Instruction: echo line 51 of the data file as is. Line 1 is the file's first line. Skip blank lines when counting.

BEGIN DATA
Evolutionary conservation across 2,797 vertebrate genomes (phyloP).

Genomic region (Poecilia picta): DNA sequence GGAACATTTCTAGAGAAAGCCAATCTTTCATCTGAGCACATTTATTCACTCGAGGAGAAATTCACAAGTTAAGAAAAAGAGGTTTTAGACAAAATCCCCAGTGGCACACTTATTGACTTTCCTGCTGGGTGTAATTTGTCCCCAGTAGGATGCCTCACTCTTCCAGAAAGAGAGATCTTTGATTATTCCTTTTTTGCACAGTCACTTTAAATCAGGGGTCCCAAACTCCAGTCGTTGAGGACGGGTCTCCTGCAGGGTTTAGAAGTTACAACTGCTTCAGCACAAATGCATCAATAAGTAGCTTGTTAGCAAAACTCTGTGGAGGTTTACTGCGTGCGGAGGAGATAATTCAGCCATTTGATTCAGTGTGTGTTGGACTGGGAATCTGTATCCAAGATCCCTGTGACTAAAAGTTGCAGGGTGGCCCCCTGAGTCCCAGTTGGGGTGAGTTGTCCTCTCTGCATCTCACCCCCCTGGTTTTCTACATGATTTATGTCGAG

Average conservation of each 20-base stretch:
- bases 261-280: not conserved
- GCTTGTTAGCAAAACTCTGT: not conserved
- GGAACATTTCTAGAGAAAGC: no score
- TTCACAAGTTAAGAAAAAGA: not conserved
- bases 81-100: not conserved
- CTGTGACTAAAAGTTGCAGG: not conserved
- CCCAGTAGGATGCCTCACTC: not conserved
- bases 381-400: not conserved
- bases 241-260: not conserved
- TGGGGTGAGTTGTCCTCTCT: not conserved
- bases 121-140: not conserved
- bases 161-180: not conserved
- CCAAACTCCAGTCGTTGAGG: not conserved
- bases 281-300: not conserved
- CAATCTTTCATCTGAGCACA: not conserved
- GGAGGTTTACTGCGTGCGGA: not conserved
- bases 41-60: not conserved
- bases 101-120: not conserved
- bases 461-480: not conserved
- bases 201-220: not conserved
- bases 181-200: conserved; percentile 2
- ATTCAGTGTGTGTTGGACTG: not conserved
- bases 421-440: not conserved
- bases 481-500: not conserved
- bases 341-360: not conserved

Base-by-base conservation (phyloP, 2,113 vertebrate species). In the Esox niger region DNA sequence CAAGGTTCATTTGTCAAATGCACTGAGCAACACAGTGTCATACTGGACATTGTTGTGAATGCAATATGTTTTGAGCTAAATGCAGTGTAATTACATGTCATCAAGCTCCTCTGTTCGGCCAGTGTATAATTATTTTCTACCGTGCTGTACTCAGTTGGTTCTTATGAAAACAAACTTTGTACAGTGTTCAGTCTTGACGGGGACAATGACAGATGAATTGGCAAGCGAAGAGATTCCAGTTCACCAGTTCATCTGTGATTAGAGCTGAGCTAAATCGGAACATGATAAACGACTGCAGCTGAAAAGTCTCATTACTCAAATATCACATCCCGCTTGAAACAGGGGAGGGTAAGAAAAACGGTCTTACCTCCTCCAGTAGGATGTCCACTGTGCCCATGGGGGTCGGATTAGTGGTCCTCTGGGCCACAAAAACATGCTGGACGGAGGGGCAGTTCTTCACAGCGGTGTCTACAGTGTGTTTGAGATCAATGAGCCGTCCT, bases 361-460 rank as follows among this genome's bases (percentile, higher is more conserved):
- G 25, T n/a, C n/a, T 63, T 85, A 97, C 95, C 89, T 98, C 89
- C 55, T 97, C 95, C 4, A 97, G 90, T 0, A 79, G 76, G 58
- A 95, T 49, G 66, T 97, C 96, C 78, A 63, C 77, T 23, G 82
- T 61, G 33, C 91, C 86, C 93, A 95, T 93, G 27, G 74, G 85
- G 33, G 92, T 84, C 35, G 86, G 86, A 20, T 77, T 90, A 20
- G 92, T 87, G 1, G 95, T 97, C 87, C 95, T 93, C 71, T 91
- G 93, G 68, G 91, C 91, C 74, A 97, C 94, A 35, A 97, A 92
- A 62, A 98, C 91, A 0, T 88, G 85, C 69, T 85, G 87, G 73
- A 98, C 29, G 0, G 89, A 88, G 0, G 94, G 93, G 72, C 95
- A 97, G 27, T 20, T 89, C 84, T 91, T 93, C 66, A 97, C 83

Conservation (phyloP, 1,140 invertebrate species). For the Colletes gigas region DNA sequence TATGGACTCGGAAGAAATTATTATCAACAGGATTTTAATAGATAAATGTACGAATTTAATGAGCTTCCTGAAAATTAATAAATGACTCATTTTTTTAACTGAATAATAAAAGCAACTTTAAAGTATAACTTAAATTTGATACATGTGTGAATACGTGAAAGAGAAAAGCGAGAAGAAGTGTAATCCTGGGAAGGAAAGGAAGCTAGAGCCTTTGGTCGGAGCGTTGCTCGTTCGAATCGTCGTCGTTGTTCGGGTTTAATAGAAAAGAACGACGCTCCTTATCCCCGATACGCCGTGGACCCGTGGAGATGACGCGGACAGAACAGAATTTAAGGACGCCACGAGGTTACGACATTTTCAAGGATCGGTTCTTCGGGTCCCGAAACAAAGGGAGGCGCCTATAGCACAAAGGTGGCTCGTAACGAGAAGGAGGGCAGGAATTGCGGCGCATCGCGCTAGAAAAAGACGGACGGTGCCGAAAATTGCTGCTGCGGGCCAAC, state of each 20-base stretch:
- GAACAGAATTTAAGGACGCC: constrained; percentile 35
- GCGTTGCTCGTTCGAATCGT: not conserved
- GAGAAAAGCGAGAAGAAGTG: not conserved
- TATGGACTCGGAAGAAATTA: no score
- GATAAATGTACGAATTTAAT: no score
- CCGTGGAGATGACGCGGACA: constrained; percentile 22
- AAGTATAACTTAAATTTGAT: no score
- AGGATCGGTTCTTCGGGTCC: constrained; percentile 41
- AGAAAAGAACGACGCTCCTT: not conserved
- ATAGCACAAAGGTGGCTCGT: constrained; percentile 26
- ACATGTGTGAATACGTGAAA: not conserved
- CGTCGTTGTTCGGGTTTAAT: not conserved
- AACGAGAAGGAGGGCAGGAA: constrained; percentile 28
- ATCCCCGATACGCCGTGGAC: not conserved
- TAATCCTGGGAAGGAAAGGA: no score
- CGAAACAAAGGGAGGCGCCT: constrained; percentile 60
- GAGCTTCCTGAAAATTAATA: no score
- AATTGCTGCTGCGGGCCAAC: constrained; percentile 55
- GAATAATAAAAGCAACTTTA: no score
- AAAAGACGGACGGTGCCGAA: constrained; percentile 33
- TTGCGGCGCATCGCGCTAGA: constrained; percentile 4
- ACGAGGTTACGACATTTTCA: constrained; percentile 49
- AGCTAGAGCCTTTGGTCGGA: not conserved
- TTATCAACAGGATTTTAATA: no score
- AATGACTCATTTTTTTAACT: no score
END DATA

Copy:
- ACATGTGTGAATACGTGAAA: not conserved